Aron’s first book, From The Corners of the Earth: Contemporary Photographs of the Jewish World (Jewish Publication Society, 1986), chronicles the Jewish communities of the former Soviet Union, Cuba, Jerusalem, New York, and Los Angeles; it includes an introduction by Chaim Potok. The second volume of his work, Shalom Y’all: Images of Jewish Life in the American South (Algonquin Books, 2002), formed the basis for the exhibition of the same name organized by the Skirball Cultural Center; it includes a foreword by Alfred Uhry. In 2005, Aron finished a project entitled Holocaust Survivors: The Indestructible Spirit, featuring 100 photographs of Holocaust survivors in southern California. An exhibition and book are in preparation. Aron’s current project, Cancer’s Silver Lining, just completed, includes interviews and dynamic portraits of  100 cancer survivors whose diagnosis has turned into a positive force in their lives.

About Victor Raphael

Victor Raphael works in a range of media—including painting, photography, digital art, printmaking, and video—and has a long history of combining traditional media with contemporary electronic technologies. Raphael has applied gold and metal leaf to the surfaces of photographs for over thirty years. Through his work, Raphael explores the broad themes of time and space through his investigations of nature, deep space, art history, spirituality, and the supernatural. In his own words, he is “interested in the big questions and in the smallest detail that reveals something divine.”

Raphael’s work is in many collections, including: Bibliothèque Nationale de France,Huan Tie Times Art Museum (Beijing), Los Angeles County Museum of Art, Sol LeWitt Collection, Polaroid Collection, Pollock-Krasner House and Study Center, the Skirball Cultural Center, Tokyo Metropolitan Museum of Photography, USC Fisher Museum of Art, and Frederick R. Weisman Museum of Art, Pepperdine University.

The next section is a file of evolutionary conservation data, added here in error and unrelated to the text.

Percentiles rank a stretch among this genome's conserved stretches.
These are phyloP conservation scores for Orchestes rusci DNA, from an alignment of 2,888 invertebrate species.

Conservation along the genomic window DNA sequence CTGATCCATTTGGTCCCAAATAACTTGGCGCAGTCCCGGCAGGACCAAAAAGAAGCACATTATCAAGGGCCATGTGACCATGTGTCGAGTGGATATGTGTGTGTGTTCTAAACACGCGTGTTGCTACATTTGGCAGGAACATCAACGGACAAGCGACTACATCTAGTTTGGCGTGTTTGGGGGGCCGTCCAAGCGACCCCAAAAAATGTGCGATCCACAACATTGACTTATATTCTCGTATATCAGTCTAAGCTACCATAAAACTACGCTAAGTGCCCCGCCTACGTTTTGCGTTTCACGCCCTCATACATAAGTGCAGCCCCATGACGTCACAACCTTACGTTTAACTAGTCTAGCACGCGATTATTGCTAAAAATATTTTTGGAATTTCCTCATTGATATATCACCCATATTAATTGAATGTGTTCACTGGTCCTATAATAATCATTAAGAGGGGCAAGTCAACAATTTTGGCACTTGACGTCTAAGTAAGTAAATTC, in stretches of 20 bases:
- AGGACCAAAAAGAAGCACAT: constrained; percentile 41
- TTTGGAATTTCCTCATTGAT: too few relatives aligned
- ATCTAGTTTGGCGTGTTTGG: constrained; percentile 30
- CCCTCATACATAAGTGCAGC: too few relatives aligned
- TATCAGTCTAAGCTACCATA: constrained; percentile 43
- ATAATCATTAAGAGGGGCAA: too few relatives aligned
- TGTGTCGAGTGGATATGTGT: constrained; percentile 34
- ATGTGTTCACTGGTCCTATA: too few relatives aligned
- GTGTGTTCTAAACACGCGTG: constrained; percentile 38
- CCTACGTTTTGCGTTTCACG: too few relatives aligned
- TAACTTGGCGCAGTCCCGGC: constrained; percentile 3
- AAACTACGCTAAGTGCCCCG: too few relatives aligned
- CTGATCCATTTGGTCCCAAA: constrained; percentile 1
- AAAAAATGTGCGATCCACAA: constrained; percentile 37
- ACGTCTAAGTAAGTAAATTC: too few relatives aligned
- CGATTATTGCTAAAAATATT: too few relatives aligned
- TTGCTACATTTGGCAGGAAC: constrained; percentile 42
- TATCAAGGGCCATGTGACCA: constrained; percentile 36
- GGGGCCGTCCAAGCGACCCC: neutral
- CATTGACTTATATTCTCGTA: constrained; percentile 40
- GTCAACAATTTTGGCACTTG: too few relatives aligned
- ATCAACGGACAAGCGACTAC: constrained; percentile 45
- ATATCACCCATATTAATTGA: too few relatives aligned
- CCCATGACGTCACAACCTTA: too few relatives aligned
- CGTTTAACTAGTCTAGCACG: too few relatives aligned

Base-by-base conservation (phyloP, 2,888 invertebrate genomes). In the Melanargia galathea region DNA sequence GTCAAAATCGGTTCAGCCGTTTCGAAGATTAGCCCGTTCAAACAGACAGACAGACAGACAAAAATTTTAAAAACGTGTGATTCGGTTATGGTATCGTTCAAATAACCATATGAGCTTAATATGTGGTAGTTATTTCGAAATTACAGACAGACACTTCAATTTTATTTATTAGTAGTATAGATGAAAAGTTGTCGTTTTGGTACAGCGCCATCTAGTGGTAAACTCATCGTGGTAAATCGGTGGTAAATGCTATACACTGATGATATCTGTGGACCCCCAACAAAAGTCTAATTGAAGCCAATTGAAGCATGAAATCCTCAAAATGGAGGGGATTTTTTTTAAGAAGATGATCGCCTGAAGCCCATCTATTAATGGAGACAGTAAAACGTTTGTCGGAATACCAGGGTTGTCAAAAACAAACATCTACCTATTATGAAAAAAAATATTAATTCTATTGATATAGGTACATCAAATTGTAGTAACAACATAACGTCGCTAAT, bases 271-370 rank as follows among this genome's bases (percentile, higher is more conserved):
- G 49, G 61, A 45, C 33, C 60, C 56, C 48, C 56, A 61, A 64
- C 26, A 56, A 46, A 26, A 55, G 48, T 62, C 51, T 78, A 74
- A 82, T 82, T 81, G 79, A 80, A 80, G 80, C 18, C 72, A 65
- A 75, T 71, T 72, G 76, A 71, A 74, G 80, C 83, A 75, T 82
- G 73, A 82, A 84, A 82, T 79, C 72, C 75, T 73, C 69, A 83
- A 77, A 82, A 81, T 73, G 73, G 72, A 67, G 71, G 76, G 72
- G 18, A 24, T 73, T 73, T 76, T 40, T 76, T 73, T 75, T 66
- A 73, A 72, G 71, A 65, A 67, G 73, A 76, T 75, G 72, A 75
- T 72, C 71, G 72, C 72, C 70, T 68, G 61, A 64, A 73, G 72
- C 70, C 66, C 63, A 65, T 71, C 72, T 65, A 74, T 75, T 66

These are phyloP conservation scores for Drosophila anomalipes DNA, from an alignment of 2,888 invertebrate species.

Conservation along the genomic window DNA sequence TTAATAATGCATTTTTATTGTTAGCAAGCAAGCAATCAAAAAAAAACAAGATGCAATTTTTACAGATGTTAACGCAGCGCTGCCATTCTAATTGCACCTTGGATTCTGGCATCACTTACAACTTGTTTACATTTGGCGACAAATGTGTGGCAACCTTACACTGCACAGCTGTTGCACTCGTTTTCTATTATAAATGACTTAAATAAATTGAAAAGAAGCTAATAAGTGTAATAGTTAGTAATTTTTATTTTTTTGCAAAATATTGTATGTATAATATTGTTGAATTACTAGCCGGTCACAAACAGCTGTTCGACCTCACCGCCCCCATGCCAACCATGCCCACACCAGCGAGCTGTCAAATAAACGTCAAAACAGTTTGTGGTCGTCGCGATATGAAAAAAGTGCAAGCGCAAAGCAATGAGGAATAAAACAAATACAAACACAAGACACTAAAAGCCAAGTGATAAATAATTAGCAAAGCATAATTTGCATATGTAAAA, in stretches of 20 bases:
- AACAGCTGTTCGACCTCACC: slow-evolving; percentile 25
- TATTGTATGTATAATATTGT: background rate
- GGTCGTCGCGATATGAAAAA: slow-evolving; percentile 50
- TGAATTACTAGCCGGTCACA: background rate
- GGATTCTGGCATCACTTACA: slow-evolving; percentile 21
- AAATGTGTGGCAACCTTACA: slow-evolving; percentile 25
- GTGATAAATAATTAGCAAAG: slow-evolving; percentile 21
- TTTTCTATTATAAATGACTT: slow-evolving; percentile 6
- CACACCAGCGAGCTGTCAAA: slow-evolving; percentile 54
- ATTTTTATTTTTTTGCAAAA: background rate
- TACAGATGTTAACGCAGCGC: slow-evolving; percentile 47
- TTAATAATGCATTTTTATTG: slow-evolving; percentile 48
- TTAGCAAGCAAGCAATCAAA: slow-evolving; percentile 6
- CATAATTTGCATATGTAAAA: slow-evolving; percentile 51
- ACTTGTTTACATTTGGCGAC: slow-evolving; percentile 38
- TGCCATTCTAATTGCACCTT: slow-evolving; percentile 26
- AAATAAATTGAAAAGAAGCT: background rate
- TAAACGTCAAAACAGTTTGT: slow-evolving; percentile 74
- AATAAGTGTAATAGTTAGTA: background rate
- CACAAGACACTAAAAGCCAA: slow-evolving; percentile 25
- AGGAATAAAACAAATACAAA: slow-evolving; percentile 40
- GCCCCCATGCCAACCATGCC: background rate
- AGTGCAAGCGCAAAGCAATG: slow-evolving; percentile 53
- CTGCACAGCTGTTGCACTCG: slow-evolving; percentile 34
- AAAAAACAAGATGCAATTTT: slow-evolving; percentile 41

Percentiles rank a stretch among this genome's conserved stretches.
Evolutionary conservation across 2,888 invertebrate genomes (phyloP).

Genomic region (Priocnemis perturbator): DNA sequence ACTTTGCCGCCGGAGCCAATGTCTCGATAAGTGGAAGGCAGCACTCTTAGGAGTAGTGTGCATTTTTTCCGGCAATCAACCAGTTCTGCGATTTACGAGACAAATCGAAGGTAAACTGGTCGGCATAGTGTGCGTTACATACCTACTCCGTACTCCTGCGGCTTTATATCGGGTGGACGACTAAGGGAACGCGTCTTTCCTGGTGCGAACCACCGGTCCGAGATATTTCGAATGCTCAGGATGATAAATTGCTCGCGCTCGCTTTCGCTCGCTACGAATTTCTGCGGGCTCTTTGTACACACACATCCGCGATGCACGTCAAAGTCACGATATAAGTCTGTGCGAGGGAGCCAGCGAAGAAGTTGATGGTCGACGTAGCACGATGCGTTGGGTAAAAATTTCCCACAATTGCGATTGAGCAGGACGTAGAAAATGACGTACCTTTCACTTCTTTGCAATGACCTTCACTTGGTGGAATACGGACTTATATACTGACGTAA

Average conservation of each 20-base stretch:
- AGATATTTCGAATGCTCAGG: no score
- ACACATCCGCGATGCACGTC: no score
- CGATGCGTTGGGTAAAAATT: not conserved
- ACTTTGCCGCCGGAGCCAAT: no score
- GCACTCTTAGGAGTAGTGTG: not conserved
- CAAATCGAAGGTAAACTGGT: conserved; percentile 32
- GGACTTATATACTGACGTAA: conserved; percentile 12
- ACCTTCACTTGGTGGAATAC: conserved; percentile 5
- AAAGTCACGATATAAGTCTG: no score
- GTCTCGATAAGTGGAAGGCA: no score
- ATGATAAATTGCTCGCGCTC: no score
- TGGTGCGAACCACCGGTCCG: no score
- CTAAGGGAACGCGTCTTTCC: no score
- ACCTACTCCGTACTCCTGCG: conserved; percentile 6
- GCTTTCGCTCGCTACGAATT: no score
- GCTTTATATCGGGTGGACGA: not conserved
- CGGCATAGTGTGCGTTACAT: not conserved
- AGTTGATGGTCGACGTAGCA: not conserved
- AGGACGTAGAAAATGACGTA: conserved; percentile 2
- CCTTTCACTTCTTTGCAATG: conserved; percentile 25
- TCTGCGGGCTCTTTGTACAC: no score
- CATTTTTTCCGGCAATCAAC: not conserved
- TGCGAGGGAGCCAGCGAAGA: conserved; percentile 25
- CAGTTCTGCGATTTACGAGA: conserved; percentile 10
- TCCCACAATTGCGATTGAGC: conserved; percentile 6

In 1996, Raphael’s work was included in the traveling exhibition Polaroid 50: Art and Technology as one of the fifty best examples of Polaroid photography. In the fall of 2005, he became the first artist-in-residence at Hebrew Union College and created a permanent installation in a classroom, Nachamu, Nachamu: The Heavens Spread Out Like A Prayer Shawl. Last year, USC Fisher Museum of Art presented a thirty-year survey of Raphael’s work.

Raphael collaborates with artists regularly. Currently he is working with Clayton Spada on a digital print project exploring the intersection of science, nature, and philosophy, and with David Jordan Williams to create video and digital prints of extraordinary encounters with the unknown.Raphael continues to collaborate with computer pioneer Jean-Pierre Hebert.

Oregon Jewish Museum

1953 NW Kearney Street, Portland, OR 97209

Ph: 503-226-3600

Exhibition Hours beginning June 2011:

Tuesday-Thursday 10:30am – 4:00pm

Friday: 10:30am – 3:00pm

Saturday & Sunday: 12:00pm – 4:00pm

Museum Admission:

General Public: $6

Students and Seniors 62+: $4

Children under 12: Free

OJM Members: Free